The exchange of protons between two chemical groups (acid-base neutralization) is a textbook chemistry problem for many years. Surprisingly, up to this date new fundamental insight about the elementary steps of proton transport is being obtained. This may well lie in the fact that the elementary steps (by protons or proton vacancies) take place on extremely short time scales, that are not accessible with conventional laboratory techniques (Figure 1). Observation of these elementary reaction steps, as achieved by the research teams of MBI and MLU thus requires direct access to time scales of 1-100 picoseconds (0.000000000001 until 0.0000000001 seconds), necessitating an experimental set-up with an accordingly high time resolution as well as high performance computer systems.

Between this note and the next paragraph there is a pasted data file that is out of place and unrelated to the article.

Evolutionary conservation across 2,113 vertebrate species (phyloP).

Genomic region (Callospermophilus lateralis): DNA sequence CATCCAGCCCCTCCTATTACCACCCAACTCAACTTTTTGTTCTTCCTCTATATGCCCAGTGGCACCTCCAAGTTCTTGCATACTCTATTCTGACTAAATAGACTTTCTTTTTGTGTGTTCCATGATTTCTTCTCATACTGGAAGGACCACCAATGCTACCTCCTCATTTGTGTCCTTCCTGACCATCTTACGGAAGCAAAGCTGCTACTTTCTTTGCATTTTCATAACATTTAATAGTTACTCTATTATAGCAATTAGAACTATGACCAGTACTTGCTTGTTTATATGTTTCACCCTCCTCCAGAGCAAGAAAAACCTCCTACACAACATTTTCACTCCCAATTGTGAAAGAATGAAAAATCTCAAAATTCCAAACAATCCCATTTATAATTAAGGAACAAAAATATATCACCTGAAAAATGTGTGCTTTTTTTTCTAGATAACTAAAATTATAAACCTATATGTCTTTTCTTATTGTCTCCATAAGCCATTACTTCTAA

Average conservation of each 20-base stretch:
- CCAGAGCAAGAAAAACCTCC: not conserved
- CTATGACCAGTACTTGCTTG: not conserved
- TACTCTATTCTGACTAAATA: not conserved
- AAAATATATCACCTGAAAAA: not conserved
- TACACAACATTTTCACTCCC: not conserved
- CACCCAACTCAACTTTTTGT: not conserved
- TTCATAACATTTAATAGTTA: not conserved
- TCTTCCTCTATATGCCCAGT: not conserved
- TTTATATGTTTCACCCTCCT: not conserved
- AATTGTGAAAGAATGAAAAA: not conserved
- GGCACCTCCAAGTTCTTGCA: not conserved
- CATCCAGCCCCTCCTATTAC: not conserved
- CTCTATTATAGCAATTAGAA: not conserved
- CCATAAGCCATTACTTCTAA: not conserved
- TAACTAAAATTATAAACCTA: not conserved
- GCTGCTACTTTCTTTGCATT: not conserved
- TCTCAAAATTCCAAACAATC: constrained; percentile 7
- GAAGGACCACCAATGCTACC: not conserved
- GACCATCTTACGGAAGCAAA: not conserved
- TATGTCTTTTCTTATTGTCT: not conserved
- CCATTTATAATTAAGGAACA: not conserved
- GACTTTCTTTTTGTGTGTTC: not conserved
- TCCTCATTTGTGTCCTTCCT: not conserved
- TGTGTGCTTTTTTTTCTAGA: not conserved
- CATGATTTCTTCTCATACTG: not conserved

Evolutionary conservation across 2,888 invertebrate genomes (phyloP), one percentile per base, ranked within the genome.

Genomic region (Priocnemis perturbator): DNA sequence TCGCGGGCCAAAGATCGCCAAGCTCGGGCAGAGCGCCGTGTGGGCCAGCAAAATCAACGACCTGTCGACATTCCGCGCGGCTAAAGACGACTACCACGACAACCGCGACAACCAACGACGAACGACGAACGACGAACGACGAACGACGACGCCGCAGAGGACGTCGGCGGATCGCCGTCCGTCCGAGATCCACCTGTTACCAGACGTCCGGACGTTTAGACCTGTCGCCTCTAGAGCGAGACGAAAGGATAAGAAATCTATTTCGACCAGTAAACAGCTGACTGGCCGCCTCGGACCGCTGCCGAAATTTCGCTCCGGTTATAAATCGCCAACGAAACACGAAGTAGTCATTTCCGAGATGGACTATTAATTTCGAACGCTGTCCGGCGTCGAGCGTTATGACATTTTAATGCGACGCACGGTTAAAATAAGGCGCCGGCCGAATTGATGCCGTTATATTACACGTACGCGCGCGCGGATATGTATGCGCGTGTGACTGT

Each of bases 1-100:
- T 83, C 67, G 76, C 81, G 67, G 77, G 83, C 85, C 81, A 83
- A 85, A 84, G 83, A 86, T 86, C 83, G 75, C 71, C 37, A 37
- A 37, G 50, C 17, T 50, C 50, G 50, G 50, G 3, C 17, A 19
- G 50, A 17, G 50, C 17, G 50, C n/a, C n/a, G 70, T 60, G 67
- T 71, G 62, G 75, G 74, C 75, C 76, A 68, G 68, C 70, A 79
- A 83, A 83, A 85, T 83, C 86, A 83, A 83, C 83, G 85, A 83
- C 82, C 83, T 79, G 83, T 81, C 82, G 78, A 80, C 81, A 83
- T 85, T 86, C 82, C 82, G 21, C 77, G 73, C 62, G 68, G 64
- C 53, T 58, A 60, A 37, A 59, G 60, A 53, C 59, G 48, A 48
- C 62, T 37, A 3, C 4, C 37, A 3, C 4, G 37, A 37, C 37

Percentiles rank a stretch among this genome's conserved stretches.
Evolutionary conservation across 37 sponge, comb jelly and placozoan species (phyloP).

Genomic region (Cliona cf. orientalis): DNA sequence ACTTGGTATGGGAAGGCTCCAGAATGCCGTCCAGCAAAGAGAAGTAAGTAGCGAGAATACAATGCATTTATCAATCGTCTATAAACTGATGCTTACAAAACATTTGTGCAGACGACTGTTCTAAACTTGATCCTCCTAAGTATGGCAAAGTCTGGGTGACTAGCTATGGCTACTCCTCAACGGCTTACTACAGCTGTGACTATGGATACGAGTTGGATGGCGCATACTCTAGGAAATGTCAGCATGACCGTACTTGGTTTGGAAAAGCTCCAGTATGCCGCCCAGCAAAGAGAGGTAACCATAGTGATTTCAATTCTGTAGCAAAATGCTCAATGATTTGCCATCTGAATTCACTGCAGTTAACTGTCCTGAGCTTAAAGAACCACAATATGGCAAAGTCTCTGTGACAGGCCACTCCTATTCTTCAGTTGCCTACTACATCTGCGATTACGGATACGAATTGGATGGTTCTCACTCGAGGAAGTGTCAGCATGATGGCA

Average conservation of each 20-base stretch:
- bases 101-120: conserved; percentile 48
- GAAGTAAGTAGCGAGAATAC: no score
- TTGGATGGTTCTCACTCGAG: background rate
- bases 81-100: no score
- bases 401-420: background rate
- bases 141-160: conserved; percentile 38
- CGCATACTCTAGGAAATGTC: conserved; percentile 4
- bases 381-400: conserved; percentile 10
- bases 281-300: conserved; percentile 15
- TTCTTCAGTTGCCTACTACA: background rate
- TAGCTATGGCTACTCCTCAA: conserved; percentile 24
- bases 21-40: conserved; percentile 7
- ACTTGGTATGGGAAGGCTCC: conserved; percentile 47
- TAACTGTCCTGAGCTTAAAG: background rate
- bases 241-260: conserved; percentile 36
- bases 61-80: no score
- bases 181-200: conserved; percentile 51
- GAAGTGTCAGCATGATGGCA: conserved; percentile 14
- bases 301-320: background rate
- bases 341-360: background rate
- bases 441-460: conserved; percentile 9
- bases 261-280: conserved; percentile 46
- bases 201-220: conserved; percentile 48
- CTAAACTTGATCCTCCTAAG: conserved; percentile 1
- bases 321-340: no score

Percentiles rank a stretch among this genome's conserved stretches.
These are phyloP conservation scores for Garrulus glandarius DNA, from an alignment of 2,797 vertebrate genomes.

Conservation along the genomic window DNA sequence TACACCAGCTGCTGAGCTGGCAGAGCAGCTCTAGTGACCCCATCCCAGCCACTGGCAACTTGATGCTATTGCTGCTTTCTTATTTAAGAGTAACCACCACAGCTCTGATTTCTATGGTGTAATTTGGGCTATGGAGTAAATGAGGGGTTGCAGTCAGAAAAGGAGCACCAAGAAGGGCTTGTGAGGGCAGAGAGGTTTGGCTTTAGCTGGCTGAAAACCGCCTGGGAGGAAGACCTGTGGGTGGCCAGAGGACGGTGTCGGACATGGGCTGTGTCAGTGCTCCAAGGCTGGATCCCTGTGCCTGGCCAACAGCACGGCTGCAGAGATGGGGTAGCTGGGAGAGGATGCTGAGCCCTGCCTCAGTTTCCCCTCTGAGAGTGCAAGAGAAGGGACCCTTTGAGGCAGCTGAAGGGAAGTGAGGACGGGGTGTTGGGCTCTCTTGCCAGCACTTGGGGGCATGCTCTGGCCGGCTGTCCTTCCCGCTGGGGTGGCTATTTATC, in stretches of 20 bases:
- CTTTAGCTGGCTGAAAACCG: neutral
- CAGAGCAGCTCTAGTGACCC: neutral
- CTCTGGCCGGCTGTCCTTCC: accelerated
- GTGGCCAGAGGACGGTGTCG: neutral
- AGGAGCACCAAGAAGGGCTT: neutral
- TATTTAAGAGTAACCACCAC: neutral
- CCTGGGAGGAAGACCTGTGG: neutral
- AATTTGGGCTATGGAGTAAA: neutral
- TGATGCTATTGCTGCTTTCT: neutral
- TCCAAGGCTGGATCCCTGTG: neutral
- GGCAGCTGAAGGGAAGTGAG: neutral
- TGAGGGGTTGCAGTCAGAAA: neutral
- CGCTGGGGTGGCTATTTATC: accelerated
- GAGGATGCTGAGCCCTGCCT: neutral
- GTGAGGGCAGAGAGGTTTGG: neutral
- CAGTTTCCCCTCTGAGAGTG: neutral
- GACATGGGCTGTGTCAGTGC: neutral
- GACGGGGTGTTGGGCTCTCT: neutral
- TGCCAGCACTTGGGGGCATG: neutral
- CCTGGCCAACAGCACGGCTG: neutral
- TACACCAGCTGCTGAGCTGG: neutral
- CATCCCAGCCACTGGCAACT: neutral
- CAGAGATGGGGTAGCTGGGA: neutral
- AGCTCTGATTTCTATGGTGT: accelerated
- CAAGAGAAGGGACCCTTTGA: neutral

The research teams have jointly studied a particular model system (7-hydroxyquinoline in water/methanol mixtures), where an ultrashort laser pulse triggers the deprotonation of an OH-group and the protonation of a nitrogen atom. The precise chronology of the elementary steps with these class of chemical reactions have remained elusive, leading to numerous speculations. The scientists of the MBI and MLU have now been able to determine that the release of a proton from the OH-group to the solvent is indeed ultrafast, yet the pick-up of a proton by the nitrogen atom is even faster. This results in a transport mechanism of proton vacancies, i.e. of hydroxide/methoxide ions. The elementary reaction steps have been elucidated with time-resolved IR spectra and detailed quantum chemical calculations (see Figure 2).